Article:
Thoughts on books, family, and life in one impressive package.

During Armchair BEA, I wrote about professionalism and ethics in blogging.  At that time, I went on record as saying that while blogging gives us the freedom to write about whatever we want, to maintain a professional appearance means that we need to consider our audience when writing.  Sometimes, blasting a book, a movie, a fellow blogger, a friend, and so forth, are not necessarily the best examples of professionalism in blogging, especially if one works closely with those in publishing, publicity, or even bookstores. 

I say this because last week I was absolutely shocked and extremely upset at what I was seeing around the book blogging community.  I saw a niche blogger cussing like a sailor on one post, practically spitting venom about his/her feelings about something.  I saw other bloggers ridiculing those who went to see Eclipse.  I saw those who went to see the movie compelled to apologize for doing something they enjoyed doing and looked forward to doing, because of others’ reactions.  I saw a complete lack of understanding and serious degrees of unprofessional behavior.  Gone was the sense of community and camaraderie that I normally feel.  Gone was the sense of pride I typically feel at being a book blogger.  Instead, I was left wondering why this was occurring and sick to my stomach because it was occurring.

Book bloggers are some of the most compassionate, understanding bloggers out there, or so I thought.  Our love of books brings us together, and because we recognize that everyone reads a book differently, we embrace differences of opinions.  At least, this is what I USED to think. 

Now, I am concerned by the vituperativeness of certain bloggers against Twilight fans.  When did it become okay to mock those who disagree with your opinions?  Why are others SO angry at Twilight fans?  The same anger, mockery and general ill-will also occurred when both Twilight and New Moon were released, and I just don’t get it.  I do not see the same feelings towards Harry Potter fans or The Hunger Games fans or even Star Wars or Star Trek fans.  So what is it about the Twilight Saga that makes non-fans so vocal?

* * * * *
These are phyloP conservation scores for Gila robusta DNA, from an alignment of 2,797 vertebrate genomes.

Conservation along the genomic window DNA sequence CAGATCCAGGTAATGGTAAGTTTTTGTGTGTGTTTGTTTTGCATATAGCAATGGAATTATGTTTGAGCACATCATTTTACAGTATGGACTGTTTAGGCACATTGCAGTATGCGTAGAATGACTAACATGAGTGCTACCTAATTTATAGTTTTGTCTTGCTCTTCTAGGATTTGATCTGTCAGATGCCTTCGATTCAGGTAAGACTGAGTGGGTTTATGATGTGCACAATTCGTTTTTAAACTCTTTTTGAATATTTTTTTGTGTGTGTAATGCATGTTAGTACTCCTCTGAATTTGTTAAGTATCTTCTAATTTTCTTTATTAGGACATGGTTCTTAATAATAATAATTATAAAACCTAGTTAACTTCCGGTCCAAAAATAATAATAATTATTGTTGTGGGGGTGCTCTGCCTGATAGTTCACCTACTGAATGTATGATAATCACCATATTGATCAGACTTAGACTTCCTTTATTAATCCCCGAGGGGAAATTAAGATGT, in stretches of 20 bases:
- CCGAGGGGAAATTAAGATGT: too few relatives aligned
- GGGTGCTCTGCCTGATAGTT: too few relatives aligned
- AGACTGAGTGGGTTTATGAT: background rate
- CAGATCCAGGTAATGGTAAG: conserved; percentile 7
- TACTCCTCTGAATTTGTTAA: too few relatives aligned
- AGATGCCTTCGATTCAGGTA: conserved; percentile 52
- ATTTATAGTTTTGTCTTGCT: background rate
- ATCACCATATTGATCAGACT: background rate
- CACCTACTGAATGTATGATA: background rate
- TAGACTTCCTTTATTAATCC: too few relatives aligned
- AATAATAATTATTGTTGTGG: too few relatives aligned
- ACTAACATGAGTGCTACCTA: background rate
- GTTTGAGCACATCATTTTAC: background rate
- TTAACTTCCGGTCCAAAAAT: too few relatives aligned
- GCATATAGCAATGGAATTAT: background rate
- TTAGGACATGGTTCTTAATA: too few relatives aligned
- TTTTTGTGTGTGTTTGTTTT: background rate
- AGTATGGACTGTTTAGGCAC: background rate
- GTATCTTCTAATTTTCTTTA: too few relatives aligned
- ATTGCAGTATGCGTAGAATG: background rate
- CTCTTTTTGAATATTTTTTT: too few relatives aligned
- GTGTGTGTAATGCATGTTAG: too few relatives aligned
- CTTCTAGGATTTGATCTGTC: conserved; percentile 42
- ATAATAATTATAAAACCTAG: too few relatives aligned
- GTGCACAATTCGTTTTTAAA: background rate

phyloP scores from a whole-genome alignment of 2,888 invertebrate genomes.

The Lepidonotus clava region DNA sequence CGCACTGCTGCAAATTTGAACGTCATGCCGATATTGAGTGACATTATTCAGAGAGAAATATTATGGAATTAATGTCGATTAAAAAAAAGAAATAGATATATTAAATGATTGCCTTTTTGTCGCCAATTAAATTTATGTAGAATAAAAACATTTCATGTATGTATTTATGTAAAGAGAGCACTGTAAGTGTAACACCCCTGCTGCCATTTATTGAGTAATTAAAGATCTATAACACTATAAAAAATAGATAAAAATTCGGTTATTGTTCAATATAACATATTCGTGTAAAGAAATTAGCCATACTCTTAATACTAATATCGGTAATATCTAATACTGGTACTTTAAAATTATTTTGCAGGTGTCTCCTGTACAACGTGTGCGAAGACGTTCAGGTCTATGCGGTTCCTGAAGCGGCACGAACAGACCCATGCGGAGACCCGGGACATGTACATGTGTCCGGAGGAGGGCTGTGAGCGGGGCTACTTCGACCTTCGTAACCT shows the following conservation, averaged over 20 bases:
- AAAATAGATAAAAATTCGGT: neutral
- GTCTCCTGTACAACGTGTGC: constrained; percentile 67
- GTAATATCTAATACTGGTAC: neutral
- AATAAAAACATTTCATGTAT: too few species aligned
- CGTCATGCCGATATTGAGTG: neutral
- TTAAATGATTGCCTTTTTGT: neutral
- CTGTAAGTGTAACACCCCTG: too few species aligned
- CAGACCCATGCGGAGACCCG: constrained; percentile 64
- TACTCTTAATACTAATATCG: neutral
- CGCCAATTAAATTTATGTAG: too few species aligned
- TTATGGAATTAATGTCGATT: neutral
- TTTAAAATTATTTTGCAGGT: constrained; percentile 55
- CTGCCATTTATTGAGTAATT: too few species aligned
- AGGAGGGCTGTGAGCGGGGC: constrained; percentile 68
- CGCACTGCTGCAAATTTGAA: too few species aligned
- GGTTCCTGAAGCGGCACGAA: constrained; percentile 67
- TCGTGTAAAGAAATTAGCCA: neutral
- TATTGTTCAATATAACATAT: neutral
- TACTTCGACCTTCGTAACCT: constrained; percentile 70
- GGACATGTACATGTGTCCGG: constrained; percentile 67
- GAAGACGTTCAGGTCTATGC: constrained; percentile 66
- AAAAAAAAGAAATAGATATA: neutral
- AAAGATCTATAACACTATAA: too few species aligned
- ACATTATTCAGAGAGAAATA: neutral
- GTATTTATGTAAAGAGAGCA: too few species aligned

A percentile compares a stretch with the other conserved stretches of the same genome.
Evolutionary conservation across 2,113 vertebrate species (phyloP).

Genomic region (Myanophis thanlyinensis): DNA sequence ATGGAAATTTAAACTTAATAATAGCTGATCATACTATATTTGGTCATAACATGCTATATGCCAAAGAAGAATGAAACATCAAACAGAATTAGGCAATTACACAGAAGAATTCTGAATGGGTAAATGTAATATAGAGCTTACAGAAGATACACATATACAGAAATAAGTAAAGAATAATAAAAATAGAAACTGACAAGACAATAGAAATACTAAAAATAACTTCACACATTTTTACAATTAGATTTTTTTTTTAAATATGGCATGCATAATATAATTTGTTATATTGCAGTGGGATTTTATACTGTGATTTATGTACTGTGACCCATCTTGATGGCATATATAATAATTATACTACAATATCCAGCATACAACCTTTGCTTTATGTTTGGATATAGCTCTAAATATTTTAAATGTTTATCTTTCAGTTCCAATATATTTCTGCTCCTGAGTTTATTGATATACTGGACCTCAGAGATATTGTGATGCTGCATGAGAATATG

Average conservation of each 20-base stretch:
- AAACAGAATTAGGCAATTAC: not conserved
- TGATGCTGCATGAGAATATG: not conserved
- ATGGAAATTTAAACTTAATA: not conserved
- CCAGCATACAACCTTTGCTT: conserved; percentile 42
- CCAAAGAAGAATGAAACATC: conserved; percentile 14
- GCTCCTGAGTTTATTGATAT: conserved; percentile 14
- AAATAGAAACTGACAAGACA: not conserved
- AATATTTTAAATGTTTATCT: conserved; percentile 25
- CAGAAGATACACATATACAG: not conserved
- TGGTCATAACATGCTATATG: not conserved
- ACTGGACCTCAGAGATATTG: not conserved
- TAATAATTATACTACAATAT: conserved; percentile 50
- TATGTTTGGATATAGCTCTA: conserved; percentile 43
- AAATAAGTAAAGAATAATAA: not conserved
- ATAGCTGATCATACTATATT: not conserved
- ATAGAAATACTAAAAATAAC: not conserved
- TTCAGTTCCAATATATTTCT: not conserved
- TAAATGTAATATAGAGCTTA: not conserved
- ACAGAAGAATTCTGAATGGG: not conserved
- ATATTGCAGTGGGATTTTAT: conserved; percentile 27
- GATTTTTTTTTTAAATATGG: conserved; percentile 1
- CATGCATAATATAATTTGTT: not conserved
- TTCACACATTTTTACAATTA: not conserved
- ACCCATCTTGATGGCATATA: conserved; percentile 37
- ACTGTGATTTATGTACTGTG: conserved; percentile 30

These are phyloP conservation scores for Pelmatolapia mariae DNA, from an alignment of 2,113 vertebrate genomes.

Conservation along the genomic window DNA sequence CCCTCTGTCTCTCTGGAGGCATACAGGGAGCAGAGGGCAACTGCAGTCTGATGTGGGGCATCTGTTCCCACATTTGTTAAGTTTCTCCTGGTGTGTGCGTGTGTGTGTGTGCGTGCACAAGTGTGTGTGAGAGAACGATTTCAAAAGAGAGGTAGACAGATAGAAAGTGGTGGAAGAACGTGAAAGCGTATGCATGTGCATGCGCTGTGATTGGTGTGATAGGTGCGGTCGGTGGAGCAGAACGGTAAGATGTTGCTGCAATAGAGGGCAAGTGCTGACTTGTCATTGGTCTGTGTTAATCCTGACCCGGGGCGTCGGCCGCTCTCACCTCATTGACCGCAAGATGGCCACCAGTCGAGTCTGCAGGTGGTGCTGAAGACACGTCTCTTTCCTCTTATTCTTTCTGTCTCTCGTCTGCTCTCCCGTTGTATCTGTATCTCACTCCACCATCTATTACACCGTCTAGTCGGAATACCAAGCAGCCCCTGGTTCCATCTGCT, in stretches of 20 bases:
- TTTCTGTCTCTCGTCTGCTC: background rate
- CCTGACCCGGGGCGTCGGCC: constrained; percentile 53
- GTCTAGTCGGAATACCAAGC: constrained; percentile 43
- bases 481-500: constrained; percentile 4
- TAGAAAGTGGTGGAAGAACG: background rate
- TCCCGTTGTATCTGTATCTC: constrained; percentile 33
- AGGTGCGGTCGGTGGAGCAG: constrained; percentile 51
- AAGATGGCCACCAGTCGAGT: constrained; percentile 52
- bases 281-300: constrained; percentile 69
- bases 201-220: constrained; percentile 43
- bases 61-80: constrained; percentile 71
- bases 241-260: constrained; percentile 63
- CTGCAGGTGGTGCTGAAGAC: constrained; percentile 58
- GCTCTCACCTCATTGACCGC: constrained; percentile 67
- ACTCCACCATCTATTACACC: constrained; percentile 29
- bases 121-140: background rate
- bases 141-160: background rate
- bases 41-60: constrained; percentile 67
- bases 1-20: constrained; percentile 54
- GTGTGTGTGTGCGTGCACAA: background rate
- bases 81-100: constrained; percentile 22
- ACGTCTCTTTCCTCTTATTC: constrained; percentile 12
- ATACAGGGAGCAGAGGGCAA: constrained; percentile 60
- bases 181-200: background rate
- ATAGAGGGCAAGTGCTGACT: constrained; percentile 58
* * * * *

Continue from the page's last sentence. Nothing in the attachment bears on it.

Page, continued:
When did it become okay to be so poisonous when expressing one’s opinions?  Is it appropriate to curse like a sailor when a blog is firmly entrenched in the YA niche?  When does the freedom to express one’s opinions go too far? 

I ask these questions because I am still sick over what occurred last week.  Honestly, this has been occurring for far longer than just last week.  Frankly, I am tired of the kvetching and complaining about blogging or others opinions: Blogger versus Word Press, Intense Debate or other third-party comment systems versus none, Twilight versus the rest of the world.  Ultimately, who cares?  For most of us, blogging is a hobby that comes with perks.  However, with these perks (relationships with bookstores, publishers and the like, free review copies) comes responsibility.  We do the entire community a disservice when we fail to think about these responsibilities and decide to whine like my ten-year old.  Maybe your book blog is just a hobby, but someone else may be hoping to use his/her blog as a leap pad to something in writing.  The community is judged as a whole, and all it takes is one vituperative post to make the rest of the community look bad.  More importantly, because it is a hobby, this means that a majority of us have jobs in the real world that help pay the bills.  The last figures I saw indicate that 100 percent of employers will be vetting potential employees is the social media forum.  This means that what you say may indeed come back to haunt you when job hunting in the future.

So, I ask others: where should one draw the line when it comes to freedom of speech/opinion and blogging?  Do we lose something when we temper our voice?  Is there a way to speak freely but do so in such a way that is not explosive, harmful or hurtful towards others and still remain true to our opinions?  Can free speech go too far when it comes to blogging?

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